Effect of crosswalk location and pedestrian volume on entry capacity of roundabouts

Publication Date


Document Type



C. Duran and R. Cheu, "Effects of Crosswalk Location and Pedestrian Volume on Entry Capacity of Roundabouts," International Journal of Transportation Science and Technology, vol. 2, (1), pp. 31-46, 2013. . DOI: https://doi.org/10.1260/2046-0430.2.1.31.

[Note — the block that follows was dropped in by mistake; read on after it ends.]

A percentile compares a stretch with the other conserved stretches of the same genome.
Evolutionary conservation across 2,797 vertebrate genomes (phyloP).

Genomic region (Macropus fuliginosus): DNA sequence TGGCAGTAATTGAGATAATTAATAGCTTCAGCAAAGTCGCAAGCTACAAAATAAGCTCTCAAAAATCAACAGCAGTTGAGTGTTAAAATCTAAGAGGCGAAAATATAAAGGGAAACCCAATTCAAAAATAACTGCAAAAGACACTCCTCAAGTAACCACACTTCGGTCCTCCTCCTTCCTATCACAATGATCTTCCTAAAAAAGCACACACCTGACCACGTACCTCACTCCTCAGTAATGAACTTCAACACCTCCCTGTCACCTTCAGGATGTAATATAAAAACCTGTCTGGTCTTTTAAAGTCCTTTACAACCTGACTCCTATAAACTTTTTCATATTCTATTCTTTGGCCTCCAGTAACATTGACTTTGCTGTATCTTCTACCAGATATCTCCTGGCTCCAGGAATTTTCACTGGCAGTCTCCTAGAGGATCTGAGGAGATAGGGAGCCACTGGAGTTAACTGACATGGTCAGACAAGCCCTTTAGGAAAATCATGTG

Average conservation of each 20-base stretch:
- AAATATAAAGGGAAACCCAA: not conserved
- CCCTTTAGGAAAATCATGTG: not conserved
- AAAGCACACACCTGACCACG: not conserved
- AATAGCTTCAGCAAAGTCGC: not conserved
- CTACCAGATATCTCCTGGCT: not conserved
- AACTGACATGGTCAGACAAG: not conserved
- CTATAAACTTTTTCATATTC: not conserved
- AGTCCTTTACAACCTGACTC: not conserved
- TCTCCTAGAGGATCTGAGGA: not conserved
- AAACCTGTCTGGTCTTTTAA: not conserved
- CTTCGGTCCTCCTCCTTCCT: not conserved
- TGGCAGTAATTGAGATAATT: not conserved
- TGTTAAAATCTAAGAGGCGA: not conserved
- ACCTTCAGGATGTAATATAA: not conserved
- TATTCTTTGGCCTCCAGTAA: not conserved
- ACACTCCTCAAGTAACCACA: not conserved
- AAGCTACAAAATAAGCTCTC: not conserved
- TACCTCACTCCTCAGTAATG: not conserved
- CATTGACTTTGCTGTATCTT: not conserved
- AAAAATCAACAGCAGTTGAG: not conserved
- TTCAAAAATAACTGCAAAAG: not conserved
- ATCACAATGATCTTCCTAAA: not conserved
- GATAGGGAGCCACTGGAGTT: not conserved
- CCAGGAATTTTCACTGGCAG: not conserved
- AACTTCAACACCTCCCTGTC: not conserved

At roundabout approaches, vehicles must yield to pedestrians who are using crosswalks. The presence of pedestrians using the crosswalk at a roundabout approach thus decreases the entry capacity of the approach. This research used a calibrated microscopic traffic simulation model to study the effect of crosswalk location and pedestrian volume on the capacity of a two-lane approach entering a two-lane roundabout. The simulation results show that (i) at the same pedestrian volume, the crosswalk located further upstream from the yield line causes a smaller magnitude of reduction in the entry capacity, but there is no significant change in the entry capacity when the crosswalk is beyond three car-length upstream from the yield line; (ii) for the same crosswalk location and conflicting volume, the entry capacity reduces with increasing pedestrian volume, but the marginal reduction diminishes with increasing pedestrian volume. Linear regression equations for entry capacity adjustment factor for pedestrians as a function of conflicting volume have been developed. The adjustment factors are found to be lower than the values provided by the Highway Capacity Manual 2010 which are based on research conducted in Germany.